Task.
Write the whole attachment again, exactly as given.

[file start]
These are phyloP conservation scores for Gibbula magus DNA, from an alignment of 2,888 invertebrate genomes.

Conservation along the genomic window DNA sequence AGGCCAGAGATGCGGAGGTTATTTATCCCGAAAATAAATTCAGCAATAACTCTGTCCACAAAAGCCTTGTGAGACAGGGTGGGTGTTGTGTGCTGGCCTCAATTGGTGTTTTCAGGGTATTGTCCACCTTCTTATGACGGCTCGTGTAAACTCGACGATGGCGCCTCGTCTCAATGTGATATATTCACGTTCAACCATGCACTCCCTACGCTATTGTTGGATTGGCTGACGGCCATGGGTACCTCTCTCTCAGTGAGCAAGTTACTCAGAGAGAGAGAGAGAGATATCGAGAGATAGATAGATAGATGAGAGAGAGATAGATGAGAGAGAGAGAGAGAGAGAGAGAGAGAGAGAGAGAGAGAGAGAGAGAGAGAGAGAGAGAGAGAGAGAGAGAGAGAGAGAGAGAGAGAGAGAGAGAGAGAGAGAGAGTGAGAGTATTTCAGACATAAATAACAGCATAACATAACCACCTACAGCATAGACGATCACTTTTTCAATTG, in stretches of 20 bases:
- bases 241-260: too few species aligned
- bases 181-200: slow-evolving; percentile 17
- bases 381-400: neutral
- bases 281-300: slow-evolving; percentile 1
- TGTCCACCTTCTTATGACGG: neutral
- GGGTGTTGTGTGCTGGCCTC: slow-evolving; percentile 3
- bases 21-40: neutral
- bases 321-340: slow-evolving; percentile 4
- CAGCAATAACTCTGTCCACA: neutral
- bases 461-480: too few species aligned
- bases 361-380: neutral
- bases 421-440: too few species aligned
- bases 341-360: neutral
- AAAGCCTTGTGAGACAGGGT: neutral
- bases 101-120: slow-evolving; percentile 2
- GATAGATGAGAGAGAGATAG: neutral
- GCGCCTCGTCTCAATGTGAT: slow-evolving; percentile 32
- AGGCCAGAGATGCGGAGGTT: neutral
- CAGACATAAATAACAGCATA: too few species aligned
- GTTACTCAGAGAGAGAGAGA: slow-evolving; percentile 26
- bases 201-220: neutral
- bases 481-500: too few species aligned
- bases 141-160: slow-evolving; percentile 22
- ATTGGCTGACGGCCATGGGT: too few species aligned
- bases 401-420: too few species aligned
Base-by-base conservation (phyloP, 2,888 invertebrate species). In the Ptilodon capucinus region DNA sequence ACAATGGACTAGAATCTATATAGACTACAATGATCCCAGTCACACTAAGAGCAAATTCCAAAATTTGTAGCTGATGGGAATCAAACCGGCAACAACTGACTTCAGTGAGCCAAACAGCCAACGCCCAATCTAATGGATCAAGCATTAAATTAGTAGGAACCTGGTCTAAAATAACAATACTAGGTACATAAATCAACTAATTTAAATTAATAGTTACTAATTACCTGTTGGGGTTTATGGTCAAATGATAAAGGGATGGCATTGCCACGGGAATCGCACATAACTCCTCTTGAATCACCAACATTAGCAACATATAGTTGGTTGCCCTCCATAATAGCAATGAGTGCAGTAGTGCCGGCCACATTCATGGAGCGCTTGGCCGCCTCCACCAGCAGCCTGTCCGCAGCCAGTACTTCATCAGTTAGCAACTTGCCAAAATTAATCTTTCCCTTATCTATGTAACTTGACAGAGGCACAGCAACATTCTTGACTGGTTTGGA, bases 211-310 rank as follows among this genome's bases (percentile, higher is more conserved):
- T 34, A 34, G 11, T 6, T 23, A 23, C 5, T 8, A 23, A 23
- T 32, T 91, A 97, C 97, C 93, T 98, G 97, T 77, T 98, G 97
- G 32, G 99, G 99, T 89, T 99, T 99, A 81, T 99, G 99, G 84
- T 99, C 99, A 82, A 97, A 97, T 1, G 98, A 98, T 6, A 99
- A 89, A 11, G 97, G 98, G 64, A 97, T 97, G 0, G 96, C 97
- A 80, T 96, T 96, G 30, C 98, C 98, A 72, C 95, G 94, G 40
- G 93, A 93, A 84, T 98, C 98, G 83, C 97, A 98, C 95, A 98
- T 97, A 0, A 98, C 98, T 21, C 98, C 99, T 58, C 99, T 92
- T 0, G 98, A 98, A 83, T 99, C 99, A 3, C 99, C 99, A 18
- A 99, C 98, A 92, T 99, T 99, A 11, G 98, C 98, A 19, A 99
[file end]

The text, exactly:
These are phyloP conservation scores for Gibbula magus DNA, from an alignment of 2,888 invertebrate genomes.

Conservation along the genomic window DNA sequence AGGCCAGAGATGCGGAGGTTATTTATCCCGAAAATAAATTCAGCAATAACTCTGTCCACAAAAGCCTTGTGAGACAGGGTGGGTGTTGTGTGCTGGCCTCAATTGGTGTTTTCAGGGTATTGTCCACCTTCTTATGACGGCTCGTGTAAACTCGACGATGGCGCCTCGTCTCAATGTGATATATTCACGTTCAACCATGCACTCCCTACGCTATTGTTGGATTGGCTGACGGCCATGGGTACCTCTCTCTCAGTGAGCAAGTTACTCAGAGAGAGAGAGAGAGATATCGAGAGATAGATAGATAGATGAGAGAGAGATAGATGAGAGAGAGAGAGAGAGAGAGAGAGAGAGAGAGAGAGAGAGAGAGAGAGAGAGAGAGAGAGAGAGAGAGAGAGAGAGAGAGAGAGAGAGAGAGAGAGAGAGAGAGAGTGAGAGTATTTCAGACATAAATAACAGCATAACATAACCACCTACAGCATAGACGATCACTTTTTCAATTG, in stretches of 20 bases:
- bases 241-260: too few species aligned
- bases 181-200: slow-evolving; percentile 17
- bases 381-400: neutral
- bases 281-300: slow-evolving; percentile 1
- TGTCCACCTTCTTATGACGG: neutral
- GGGTGTTGTGTGCTGGCCTC: slow-evolving; percentile 3
- bases 21-40: neutral
- bases 321-340: slow-evolving; percentile 4
- CAGCAATAACTCTGTCCACA: neutral
- bases 461-480: too few species aligned
- bases 361-380: neutral
- bases 421-440: too few species aligned
- bases 341-360: neutral
- AAAGCCTTGTGAGACAGGGT: neutral
- bases 101-120: slow-evolving; percentile 2
- GATAGATGAGAGAGAGATAG: neutral
- GCGCCTCGTCTCAATGTGAT: slow-evolving; percentile 32
- AGGCCAGAGATGCGGAGGTT: neutral
- CAGACATAAATAACAGCATA: too few species aligned
- GTTACTCAGAGAGAGAGAGA: slow-evolving; percentile 26
- bases 201-220: neutral
- bases 481-500: too few species aligned
- bases 141-160: slow-evolving; percentile 22
- ATTGGCTGACGGCCATGGGT: too few species aligned
- bases 401-420: too few species aligned
Base-by-base conservation (phyloP, 2,888 invertebrate species). In the Ptilodon capucinus region DNA sequence ACAATGGACTAGAATCTATATAGACTACAATGATCCCAGTCACACTAAGAGCAAATTCCAAAATTTGTAGCTGATGGGAATCAAACCGGCAACAACTGACTTCAGTGAGCCAAACAGCCAACGCCCAATCTAATGGATCAAGCATTAAATTAGTAGGAACCTGGTCTAAAATAACAATACTAGGTACATAAATCAACTAATTTAAATTAATAGTTACTAATTACCTGTTGGGGTTTATGGTCAAATGATAAAGGGATGGCATTGCCACGGGAATCGCACATAACTCCTCTTGAATCACCAACATTAGCAACATATAGTTGGTTGCCCTCCATAATAGCAATGAGTGCAGTAGTGCCGGCCACATTCATGGAGCGCTTGGCCGCCTCCACCAGCAGCCTGTCCGCAGCCAGTACTTCATCAGTTAGCAACTTGCCAAAATTAATCTTTCCCTTATCTATGTAACTTGACAGAGGCACAGCAACATTCTTGACTGGTTTGGA, bases 211-310 rank as follows among this genome's bases (percentile, higher is more conserved):
- T 34, A 34, G 11, T 6, T 23, A 23, C 5, T 8, A 23, A 23
- T 32, T 91, A 97, C 97, C 93, T 98, G 97, T 77, T 98, G 97
- G 32, G 99, G 99, T 89, T 99, T 99, A 81, T 99, G 99, G 84
- T 99, C 99, A 82, A 97, A 97, T 1, G 98, A 98, T 6, A 99
- A 89, A 11, G 97, G 98, G 64, A 97, T 97, G 0, G 96, C 97
- A 80, T 96, T 96, G 30, C 98, C 98, A 72, C 95, G 94, G 40
- G 93, A 93, A 84, T 98, C 98, G 83, C 97, A 98, C 95, A 98
- T 97, A 0, A 98, C 98, T 21, C 98, C 99, T 58, C 99, T 92
- T 0, G 98, A 98, A 83, T 99, C 99, A 3, C 99, C 99, A 18
- A 99, C 98, A 92, T 99, T 99, A 11, G 98, C 98, A 19, A 99